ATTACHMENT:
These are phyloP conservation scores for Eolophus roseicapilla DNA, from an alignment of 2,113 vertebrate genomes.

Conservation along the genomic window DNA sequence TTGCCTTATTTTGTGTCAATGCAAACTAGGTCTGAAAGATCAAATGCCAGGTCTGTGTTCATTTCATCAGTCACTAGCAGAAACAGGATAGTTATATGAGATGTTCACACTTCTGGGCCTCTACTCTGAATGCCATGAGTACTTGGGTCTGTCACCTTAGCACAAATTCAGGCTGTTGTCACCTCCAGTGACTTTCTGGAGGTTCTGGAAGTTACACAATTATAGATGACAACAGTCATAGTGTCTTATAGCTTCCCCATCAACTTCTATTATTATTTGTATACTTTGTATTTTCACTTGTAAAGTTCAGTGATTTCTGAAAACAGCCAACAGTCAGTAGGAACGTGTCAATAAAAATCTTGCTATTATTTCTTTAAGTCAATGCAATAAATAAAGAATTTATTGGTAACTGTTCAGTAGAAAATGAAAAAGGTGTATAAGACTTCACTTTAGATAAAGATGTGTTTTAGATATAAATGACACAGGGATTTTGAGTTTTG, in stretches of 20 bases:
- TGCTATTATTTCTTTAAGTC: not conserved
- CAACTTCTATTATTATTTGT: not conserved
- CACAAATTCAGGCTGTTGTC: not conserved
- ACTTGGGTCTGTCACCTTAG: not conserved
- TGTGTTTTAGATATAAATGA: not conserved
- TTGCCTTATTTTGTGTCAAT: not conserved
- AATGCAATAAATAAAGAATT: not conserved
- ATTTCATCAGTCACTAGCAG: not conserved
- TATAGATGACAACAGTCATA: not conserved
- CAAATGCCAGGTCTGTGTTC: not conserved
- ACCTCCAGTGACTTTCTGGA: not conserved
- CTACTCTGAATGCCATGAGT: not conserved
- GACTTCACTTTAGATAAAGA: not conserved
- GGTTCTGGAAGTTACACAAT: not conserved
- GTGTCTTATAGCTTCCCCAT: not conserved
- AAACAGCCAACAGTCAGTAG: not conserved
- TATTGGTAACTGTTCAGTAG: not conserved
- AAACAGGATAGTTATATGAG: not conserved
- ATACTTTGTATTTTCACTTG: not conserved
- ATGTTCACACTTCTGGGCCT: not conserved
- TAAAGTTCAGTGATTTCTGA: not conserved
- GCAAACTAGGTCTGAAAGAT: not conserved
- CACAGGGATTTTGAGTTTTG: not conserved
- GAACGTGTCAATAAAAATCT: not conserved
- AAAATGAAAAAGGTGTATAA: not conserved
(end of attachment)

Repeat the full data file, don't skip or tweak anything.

These are phyloP conservation scores for Eolophus roseicapilla DNA, from an alignment of 2,113 vertebrate genomes.

Conservation along the genomic window DNA sequence TTGCCTTATTTTGTGTCAATGCAAACTAGGTCTGAAAGATCAAATGCCAGGTCTGTGTTCATTTCATCAGTCACTAGCAGAAACAGGATAGTTATATGAGATGTTCACACTTCTGGGCCTCTACTCTGAATGCCATGAGTACTTGGGTCTGTCACCTTAGCACAAATTCAGGCTGTTGTCACCTCCAGTGACTTTCTGGAGGTTCTGGAAGTTACACAATTATAGATGACAACAGTCATAGTGTCTTATAGCTTCCCCATCAACTTCTATTATTATTTGTATACTTTGTATTTTCACTTGTAAAGTTCAGTGATTTCTGAAAACAGCCAACAGTCAGTAGGAACGTGTCAATAAAAATCTTGCTATTATTTCTTTAAGTCAATGCAATAAATAAAGAATTTATTGGTAACTGTTCAGTAGAAAATGAAAAAGGTGTATAAGACTTCACTTTAGATAAAGATGTGTTTTAGATATAAATGACACAGGGATTTTGAGTTTTG, in stretches of 20 bases:
- TGCTATTATTTCTTTAAGTC: not conserved
- CAACTTCTATTATTATTTGT: not conserved
- CACAAATTCAGGCTGTTGTC: not conserved
- ACTTGGGTCTGTCACCTTAG: not conserved
- TGTGTTTTAGATATAAATGA: not conserved
- TTGCCTTATTTTGTGTCAAT: not conserved
- AATGCAATAAATAAAGAATT: not conserved
- ATTTCATCAGTCACTAGCAG: not conserved
- TATAGATGACAACAGTCATA: not conserved
- CAAATGCCAGGTCTGTGTTC: not conserved
- ACCTCCAGTGACTTTCTGGA: not conserved
- CTACTCTGAATGCCATGAGT: not conserved
- GACTTCACTTTAGATAAAGA: not conserved
- GGTTCTGGAAGTTACACAAT: not conserved
- GTGTCTTATAGCTTCCCCAT: not conserved
- AAACAGCCAACAGTCAGTAG: not conserved
- TATTGGTAACTGTTCAGTAG: not conserved
- AAACAGGATAGTTATATGAG: not conserved
- ATACTTTGTATTTTCACTTG: not conserved
- ATGTTCACACTTCTGGGCCT: not conserved
- TAAAGTTCAGTGATTTCTGA: not conserved
- GCAAACTAGGTCTGAAAGAT: not conserved
- CACAGGGATTTTGAGTTTTG: not conserved
- GAACGTGTCAATAAAAATCT: not conserved
- AAAATGAAAAAGGTGTATAA: not conserved